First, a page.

The problem with drag is due to the weight of the ROV is to low. The drag on the tether is due to the area of the tether is to large relative to the wheigt pulling down and the current. So either have a larger weight down or reduce the area of the tether.

I would try to do it with a weight that has ha hole trough it (maybe a shackle)witha rope holding it. The rope should be about as long as the depth you want to operate on. The I would run the tether through the weight and you will be free to maneuver the ROV with the shackle effectively being your TMS. The rope would be your “umbilical”.

Make sure to pull the umbilical at the same pace as the tether to avoid exceeding the weight limitations of the tether. If you only pull the tether the weight of the shackle/clump
Weight will be added to the the load placed on the tether.

You can also calculate drag pretty easily. See link below:

Subsea Engineer


Interesting. How far from the ROV would you attach the shackle/ weight?


G’day petr.myska,

It depends on how much current exists at your target depth and how far from the clump weight you need Trident to go. If you can maneuver your vessel so that the clump weight hangs relatively motionless near your target (or follows behind Trident for line surveys) then you might get away with a short length of tether between the clump weight and Trident…just enough for Trident to explore the target area with a bit of slack. If you need to go further away from the clump weight then a longer length will be needed. There is a good diagram of a typical clump weight setup on Page 211 of this document.

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This is my design. A heavy cage that carries the ROV to depth and then unspools lightweight tether to allow the ROV to roam. Similar to the Nautilus system but theirs doesn’t allow the ROV to dock with it. Why waste battery power driving the ROV down and back up?


Thank you!
Are you familiar with the Trident ROV tether? Any idea on how to attach the clump weight to the tether without jeopardizing its integrity? I understand the weight is being suspended on its own cable/ line, which carries the weight. Still I assume there has to be some firm bond in between the clump weight and the tether of the ROV.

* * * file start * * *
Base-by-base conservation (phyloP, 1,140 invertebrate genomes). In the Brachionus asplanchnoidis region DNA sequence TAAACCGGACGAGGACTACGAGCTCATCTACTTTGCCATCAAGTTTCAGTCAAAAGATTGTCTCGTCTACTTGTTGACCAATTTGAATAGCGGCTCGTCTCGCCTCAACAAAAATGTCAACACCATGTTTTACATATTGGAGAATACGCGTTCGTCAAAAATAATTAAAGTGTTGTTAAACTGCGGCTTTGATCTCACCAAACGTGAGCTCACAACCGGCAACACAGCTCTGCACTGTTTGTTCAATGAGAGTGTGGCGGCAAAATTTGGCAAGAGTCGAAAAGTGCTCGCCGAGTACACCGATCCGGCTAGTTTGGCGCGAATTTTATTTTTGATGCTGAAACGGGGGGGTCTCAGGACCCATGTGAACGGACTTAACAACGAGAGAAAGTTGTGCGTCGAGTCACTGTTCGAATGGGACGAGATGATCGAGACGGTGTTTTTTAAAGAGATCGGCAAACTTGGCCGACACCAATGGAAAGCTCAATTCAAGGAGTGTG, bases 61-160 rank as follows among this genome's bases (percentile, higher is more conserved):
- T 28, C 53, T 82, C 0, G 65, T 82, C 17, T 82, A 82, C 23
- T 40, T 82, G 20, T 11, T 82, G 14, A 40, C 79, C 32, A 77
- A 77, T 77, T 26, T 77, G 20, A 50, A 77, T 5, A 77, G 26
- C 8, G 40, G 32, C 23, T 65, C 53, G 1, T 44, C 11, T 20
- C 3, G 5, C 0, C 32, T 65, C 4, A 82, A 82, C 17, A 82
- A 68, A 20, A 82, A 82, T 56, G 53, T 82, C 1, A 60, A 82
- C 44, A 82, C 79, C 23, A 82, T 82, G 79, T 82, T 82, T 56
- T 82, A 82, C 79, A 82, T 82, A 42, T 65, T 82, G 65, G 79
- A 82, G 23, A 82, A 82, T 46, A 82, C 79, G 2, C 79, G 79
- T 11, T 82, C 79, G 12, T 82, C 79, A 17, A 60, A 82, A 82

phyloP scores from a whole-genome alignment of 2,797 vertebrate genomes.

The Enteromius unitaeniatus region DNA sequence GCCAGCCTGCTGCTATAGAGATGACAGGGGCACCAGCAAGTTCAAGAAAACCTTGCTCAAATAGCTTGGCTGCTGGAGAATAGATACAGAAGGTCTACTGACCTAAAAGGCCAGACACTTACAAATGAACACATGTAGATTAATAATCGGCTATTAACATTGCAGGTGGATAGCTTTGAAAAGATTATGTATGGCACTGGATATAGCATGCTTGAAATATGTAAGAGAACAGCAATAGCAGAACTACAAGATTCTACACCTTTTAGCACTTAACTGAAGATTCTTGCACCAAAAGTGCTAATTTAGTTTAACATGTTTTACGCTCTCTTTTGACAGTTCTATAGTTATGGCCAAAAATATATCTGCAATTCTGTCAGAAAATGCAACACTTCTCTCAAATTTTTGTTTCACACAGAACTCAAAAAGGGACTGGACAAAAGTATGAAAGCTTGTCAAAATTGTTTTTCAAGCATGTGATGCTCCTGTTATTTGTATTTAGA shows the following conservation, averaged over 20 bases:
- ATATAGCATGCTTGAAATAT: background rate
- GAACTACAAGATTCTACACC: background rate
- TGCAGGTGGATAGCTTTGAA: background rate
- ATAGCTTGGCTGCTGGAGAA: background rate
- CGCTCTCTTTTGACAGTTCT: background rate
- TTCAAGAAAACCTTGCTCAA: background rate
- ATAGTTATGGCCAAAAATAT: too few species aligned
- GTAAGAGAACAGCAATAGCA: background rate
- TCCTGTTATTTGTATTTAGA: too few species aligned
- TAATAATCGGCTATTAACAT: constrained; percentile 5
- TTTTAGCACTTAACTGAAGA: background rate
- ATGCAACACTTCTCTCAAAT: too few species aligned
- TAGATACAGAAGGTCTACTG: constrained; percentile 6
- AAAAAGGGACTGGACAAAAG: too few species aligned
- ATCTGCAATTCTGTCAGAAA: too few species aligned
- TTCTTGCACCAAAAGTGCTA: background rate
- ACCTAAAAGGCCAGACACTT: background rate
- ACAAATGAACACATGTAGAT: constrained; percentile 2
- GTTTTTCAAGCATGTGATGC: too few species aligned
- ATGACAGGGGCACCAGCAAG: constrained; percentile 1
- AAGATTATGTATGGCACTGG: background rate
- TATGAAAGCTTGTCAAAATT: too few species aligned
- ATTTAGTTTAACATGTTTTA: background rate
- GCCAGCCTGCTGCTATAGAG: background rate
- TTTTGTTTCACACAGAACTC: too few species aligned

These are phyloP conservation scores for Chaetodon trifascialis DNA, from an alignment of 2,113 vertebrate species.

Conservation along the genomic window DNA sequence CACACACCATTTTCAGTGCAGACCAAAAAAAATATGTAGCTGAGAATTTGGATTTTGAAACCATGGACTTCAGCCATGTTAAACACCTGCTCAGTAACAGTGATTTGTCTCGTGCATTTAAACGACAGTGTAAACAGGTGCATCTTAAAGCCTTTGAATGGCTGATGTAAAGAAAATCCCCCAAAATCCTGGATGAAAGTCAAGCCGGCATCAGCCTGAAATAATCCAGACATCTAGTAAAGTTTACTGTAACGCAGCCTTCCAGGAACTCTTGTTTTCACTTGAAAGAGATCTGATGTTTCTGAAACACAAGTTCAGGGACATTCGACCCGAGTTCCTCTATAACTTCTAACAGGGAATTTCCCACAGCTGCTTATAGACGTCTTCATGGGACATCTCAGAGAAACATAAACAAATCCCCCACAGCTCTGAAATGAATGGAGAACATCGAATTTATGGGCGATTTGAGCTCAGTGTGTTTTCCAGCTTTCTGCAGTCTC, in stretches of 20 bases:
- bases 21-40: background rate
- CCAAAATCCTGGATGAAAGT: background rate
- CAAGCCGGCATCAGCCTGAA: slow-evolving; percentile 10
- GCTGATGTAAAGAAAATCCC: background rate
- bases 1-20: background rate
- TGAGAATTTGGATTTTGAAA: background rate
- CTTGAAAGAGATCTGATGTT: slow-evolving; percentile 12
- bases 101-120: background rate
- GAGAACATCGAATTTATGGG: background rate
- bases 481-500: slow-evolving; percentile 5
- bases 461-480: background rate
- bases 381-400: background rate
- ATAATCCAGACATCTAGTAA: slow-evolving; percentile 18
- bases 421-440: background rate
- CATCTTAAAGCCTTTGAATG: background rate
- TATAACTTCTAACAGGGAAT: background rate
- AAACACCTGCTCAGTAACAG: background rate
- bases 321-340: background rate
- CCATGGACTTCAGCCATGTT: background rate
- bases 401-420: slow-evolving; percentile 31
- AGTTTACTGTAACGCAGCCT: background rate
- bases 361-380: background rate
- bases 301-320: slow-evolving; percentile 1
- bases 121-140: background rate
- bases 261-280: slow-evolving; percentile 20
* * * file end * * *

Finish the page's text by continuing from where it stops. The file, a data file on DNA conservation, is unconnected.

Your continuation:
Yes petr.myskr,

You can find information on the tether in other threads in this forum (including Kaare’s splicing thread Tether length options - splicing and the drop/clump weight thread Drop/Clump Weight ) by searching with keywords.

In general however, the tether incorporates kevlar fibres or similar stranding for strength so you should be able to lift small clump weights directly so long as you maintain strain relief and prevent sharp bends in the tether.

I have been taping short lengths of HDPE tube around the tether with electrical tape at the clump weight location and using zip ties to secure the clump weight to the tube. I see other people using coiled heavy gauge stainless steel wire wrapped around the tether and this is probably better in some ways. There are likely to be purpose made connectors for this type of thing as well…I will look for them when I run out of HDPE tubes and electrical tape.

For heavier clump weights to suit stronger currents you will need to include the lifting line for the clump weight as mentioned. In this case the same strain relief connection can be used to prevent sharp bends in the tether.

In my applications a couple of wraps of electrical tape around the tether at each end of the HDPE tube is adeqaute to resist the axial tension created by drag in the upper section of tether and/or Trident pulling against the clump weight on the lower section.


If you are familiar with fishing, this system is called a downrigger. It has a large weight (10+ lbs) on a steel cable attached tot he boat. It has a clip to attach a line (fishing or tether). When a fish strikes, the tension will pull the line out of the clip so you can fight the fish. If you replace the clip with a shackle or d-ring the tether can slide though, you can use the downrigger to go to depth, and then start exploring.